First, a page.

Lemony meatball soup has past in many countries

Lemony Meatball Soup (Arkansas Democrat-Gazette/Kelly Brant)

A little over a year ago in this column, I wrote about a lemony meatball recipe that I got from Milk Street's Tuesday Nights newsletter.

In the newsletter, the introduction to that recipe referenced a Greek dish called youvarlakia avgolemono as one of its inspirations. At the time, I made a mental note to look it up, which I finally got around to a few weeks ago.

That led me down a rabbit hole of world and culinary history that led me back (sort of) to history that is unfolding today.

The recipe combines two of my most favorite foods: turkey meatballs (you could use chicken, beef or lamb, if you wish) and avgolemono, the flavorful, velvety Greek duo of lemon and egg that is the basis for a variety of sauces and soups.

In researching youvarlakia avgolemono, I learned egg-lemon sauce, most commonly known as avgolemono, isn't native to Greece; it's found in other Mediterranean and Middle Eastern cuisines, and food historians trace its origins to Sephardic Jewish cuisine. The Jewish Food Society (a nonprofit organization dedicated to preserving, celebrating and revitalizing Jewish culinary heritage) describes agristada as "a lemon-infused sauce that originated with Jews in Spain before the Inquisition."

An article in The Nosher (myjewishlearning.com), explains agristada "grew out of necessity, specifically the strictures of kosher dietary laws. Prohibited from using dairy in sauces that would accompany meat dishes, Sephardic cooks in Spain -- hundreds of years ago -- developed a tart sauce that relied on tempered eggs as a thickening agent."

With the expulsion of Jews from Spain in July 1492, agristada was introduced to Greece (avgolemono), Italy (bagna brusca), Turkey (terbiyeli) and across the Balkan Peninsula as Spanish Jews sought refuge and safety. It is known as tarbiya or beida bi-limoune in Arabic. In Egypt and Syria, soups similar to avgolemono are known as shorbet/shorbat tarbia.

And in the ensuing 500 years, the sauce and soup became so closely associated with Greek cuisine, most of the world knows it as avgolemono.

Even this meatball soup isn't strictly Greek. I found nearly identical recipes citing it as having a Turkish origin. Food anthropologist Ghillie Basan in "Classic Turkish Cooking" writes the recipe dates to the Ottoman Empire, which overlaps with the Spanish Inquisition. The soup is called eksili köfte (sour meatballs) or terbiyeli köfte (translated by Basan as "well-behaved" meatballs) in Turkish cookbooks. It's worth noting that "yuvarlak" means round in Turkish.

It isn't my intent to dismiss Greece or its rich culinary heritage, not at all. I simply want to make sure I'm telling more than just one side of the story -- because there's always more than just one side and usually more than two. And there's your circle back to today's events.

Lemony meatball soup

1 small yellow onion, peeled

2 carrots, trimmed and peeled

½ cup finely chopped flat-leaf parsley or dill or a combination, plus more for garnish, divided use

½ cup long-grain white rice, divided use (see note)

1 clove garlic, minced OR 1 tablespoon garlic paste

Salt and ground black pepper

1 teaspoon finely grated lemon zest

1 pound ground turkey or chicken or lamb or beef

Flour for dusting, optional

6 cups chicken broth (I used 6 cups of water and 2 tablespoons chicken flavor Better Than Bouillon)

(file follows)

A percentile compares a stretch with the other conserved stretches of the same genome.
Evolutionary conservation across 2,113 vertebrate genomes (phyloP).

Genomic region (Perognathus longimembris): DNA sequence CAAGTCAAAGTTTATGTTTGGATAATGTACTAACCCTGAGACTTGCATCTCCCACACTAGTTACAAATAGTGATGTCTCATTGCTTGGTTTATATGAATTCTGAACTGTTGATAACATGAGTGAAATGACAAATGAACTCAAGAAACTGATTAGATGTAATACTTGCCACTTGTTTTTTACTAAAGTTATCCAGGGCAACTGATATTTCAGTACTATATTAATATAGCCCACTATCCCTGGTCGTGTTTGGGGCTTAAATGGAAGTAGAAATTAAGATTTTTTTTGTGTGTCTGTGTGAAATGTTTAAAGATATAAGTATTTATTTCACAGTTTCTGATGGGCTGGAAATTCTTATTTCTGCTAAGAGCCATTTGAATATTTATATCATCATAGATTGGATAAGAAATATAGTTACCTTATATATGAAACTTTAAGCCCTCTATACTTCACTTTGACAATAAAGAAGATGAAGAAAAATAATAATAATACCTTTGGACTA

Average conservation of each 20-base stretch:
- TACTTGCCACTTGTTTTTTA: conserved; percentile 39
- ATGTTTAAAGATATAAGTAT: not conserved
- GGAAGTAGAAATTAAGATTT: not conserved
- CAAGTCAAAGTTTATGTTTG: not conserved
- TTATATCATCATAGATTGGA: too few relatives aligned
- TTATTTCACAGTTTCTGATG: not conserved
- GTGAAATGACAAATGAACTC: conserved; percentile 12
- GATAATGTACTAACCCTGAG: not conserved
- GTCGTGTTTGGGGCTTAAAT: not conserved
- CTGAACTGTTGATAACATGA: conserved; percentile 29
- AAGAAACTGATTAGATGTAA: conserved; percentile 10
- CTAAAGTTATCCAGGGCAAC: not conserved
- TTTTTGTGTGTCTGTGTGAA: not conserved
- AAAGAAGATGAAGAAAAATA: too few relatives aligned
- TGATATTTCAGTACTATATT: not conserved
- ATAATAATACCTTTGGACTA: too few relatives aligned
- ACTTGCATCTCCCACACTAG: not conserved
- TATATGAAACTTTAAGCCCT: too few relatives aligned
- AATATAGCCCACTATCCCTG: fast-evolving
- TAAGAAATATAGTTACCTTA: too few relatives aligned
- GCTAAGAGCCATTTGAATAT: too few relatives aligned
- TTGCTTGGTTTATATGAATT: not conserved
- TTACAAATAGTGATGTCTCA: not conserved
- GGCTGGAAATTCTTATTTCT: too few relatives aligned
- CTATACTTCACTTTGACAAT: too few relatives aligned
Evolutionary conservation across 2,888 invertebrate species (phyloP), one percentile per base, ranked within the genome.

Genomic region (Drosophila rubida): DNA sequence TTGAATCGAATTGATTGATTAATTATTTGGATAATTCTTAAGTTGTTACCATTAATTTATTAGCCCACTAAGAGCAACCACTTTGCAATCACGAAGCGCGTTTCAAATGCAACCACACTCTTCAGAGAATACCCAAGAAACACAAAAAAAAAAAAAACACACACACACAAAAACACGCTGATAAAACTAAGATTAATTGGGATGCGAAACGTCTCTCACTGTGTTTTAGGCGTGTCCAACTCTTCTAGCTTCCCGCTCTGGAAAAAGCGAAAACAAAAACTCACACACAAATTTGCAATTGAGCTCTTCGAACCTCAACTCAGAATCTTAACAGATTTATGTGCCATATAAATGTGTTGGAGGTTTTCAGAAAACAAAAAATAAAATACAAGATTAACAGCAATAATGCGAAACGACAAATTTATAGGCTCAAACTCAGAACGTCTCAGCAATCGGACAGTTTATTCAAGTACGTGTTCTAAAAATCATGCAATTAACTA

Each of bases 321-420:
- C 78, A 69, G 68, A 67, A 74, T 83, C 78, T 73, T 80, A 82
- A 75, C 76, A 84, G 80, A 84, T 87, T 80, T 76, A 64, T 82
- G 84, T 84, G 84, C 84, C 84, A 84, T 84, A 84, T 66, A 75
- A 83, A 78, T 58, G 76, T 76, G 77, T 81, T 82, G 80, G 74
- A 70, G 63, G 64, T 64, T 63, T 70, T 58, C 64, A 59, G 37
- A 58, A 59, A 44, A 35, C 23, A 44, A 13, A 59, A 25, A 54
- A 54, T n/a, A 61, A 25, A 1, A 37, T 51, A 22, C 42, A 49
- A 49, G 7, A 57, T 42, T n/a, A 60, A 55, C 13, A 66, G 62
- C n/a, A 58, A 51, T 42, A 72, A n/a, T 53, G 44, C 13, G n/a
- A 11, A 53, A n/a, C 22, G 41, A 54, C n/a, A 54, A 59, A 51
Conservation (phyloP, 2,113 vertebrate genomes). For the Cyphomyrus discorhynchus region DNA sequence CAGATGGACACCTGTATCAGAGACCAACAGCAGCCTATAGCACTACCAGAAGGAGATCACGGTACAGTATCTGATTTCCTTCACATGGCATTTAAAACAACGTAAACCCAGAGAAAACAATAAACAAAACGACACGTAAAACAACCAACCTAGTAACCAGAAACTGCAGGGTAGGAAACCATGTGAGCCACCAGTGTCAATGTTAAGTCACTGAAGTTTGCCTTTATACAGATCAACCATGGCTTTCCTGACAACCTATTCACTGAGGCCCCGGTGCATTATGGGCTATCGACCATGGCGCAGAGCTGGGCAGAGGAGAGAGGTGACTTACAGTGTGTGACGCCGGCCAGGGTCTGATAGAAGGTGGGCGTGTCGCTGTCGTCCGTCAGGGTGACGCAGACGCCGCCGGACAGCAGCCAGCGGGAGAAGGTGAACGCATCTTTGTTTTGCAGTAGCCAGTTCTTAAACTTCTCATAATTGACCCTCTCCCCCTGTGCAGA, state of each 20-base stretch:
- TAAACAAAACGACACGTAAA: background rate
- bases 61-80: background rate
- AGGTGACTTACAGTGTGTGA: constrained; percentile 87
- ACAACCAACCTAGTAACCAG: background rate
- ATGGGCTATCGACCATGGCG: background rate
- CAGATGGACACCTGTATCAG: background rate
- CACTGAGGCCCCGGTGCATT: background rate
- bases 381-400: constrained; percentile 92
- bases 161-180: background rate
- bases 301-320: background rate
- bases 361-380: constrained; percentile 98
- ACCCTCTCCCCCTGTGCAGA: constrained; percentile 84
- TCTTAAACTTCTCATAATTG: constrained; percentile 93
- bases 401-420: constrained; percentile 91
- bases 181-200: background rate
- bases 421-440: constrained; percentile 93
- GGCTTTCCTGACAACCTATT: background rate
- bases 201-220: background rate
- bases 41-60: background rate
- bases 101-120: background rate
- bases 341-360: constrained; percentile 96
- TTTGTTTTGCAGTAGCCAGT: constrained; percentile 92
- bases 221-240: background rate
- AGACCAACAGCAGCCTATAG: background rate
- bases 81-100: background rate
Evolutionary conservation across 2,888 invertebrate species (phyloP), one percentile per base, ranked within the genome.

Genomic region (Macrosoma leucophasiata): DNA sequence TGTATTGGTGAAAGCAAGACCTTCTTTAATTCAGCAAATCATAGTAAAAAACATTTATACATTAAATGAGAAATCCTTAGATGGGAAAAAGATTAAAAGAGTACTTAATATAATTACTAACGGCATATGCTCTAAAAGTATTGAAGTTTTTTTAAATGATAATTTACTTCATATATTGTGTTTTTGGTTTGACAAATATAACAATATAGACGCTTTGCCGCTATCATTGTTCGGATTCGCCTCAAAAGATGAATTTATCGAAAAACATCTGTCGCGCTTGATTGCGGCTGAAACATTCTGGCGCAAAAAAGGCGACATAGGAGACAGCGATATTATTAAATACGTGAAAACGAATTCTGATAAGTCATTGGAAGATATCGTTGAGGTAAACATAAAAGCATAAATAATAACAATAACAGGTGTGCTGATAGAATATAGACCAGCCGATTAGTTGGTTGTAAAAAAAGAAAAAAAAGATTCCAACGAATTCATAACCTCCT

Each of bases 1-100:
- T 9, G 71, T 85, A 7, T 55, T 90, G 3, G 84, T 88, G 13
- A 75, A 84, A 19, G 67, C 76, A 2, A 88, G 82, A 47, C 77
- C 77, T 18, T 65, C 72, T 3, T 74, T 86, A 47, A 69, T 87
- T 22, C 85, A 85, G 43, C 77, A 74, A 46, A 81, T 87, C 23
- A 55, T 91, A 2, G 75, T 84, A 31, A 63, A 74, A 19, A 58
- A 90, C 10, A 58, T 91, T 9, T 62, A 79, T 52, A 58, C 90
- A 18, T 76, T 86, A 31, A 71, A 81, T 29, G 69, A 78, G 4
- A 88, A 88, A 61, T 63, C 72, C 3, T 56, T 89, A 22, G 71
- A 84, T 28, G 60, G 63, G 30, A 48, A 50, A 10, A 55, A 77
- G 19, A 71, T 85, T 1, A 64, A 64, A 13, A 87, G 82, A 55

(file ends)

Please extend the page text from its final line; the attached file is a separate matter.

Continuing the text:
2 eggs, at room temperature

Juice from 2 large lemons

Using the large holes on a box grate, grate the onion and one of the carrots. Finely dice the remaining carrot. Set the diced carrot aside.

In a large mixing bowl, combine ¼ cup of the parsley or dill, the grated onion and carrot, ¼ cup of the rice, the garlic, 1 teaspoon salt, ½ teaspoon pepper and the lemon zest. Mix well and add the ground turkey. Gently mix with your hands until well combined.

Gently form the mixture into 24-30 meatballs, each 1 to 1¼ inches in diameter. If desired, roll each ball in flour. (I've made them with and without flour; if your meat mixture is very moist, the flour will help the meatballs hold their shape, and it also will help thicken the broth as they cook.) Place the meatballs on a large plate or rimmed baking sheet. Cover and chill for at least 20 minutes or up to 24 hours.

Bring the broth to a boil in a large pot or Dutch oven set over high heat. Add the remaining rice and the reserved carrots. Reduce heat to medium and use a slotted spoon to carefully add meatballs to the pot. The broth should cover the tops of the meatballs by about ½ inch. If not, add a little water. Stir gently to prevent sticking. The meatballs will likely float to the top. Simmer gently, adjusting the heat so the broth doesn't boil, until meatballs are cooked through and rice is tender, 30-35 minutes. (To make sure the rice is cooked, break open a meatball.) Turn off heat.

In a medium bowl, whisk together eggs and lemon juice until just mixed. Whisking constantly, slowly drizzle a ladle of the hot broth into the egg-lemon mixture. Repeat with two more ladles of broth to temper the egg mixture.

Using a slotted spoon, transfer the meatballs to a plate. Whisking constantly, slowly drizzle the egg-lemon mixture back into the pot of broth. Return the meatballs to the pot and stir gently to combine.

Return the pot to medium-low heat until it just starts to simmer. (Wait for a bubble or two to appear, but don't let the pot boil. The broth should be silky. Season to taste with salt and pepper. Stir in remaining ½ cup of parsley and serve.

Makes four servings.

Note: The addition of rice in the broth is not traditional, but it makes for a more filling soup.